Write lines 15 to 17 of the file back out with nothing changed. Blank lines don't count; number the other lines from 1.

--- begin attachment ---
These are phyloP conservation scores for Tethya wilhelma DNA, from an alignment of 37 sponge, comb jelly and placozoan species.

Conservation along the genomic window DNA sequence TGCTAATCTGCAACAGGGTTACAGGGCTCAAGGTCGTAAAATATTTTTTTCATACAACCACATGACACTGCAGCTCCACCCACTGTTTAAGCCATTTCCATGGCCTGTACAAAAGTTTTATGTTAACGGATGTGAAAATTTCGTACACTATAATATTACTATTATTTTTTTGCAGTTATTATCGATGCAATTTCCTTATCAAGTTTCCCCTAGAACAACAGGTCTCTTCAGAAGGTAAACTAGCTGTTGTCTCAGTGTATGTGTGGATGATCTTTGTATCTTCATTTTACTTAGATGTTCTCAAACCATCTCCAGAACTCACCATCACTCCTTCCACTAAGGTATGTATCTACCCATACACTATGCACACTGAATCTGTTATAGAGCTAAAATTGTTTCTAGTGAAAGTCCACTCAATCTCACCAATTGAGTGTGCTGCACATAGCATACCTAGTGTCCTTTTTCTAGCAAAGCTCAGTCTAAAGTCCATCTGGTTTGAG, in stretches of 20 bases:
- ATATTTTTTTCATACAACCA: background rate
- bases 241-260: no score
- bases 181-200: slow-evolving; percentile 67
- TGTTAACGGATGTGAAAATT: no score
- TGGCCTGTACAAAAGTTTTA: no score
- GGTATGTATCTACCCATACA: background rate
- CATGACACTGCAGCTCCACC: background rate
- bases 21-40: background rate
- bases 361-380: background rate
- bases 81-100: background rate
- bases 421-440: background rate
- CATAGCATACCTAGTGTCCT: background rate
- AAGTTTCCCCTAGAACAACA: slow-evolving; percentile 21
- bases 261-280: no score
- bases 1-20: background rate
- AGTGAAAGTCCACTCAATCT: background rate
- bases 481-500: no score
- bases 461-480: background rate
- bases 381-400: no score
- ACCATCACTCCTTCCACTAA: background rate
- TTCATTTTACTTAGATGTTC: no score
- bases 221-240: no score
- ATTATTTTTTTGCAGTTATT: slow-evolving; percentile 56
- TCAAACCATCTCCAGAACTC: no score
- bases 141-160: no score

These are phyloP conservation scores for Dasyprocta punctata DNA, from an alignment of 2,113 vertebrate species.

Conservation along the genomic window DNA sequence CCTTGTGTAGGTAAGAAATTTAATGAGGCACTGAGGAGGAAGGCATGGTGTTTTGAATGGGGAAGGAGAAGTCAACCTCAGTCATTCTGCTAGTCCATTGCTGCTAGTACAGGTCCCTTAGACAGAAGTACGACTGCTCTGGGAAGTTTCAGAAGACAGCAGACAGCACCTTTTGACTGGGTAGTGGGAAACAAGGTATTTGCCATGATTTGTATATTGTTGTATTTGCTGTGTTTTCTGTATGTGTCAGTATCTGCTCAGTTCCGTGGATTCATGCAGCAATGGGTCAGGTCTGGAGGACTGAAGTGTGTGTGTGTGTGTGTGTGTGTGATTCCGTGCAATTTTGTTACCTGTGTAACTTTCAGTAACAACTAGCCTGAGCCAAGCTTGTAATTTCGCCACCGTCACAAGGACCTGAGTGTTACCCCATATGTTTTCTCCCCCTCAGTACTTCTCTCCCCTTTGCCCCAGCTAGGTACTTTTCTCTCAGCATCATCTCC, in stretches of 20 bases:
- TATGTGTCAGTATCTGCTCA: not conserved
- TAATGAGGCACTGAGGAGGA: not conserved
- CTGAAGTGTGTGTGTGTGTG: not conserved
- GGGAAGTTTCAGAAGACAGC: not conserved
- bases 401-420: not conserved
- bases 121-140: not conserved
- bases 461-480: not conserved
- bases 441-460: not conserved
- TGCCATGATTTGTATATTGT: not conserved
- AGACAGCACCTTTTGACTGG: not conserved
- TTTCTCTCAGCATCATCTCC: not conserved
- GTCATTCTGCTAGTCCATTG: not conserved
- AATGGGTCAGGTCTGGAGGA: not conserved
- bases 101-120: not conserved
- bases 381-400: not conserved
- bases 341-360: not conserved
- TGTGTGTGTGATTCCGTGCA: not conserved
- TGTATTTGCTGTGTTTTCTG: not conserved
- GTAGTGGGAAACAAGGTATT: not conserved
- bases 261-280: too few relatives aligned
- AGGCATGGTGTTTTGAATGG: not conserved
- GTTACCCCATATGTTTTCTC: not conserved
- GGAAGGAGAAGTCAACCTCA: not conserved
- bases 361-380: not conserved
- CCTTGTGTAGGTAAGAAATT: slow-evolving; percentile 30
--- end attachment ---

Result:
- AAGTTTCCCCTAGAACAACA: slow-evolving; percentile 21
- bases 261-280: no score
- bases 1-20: background rate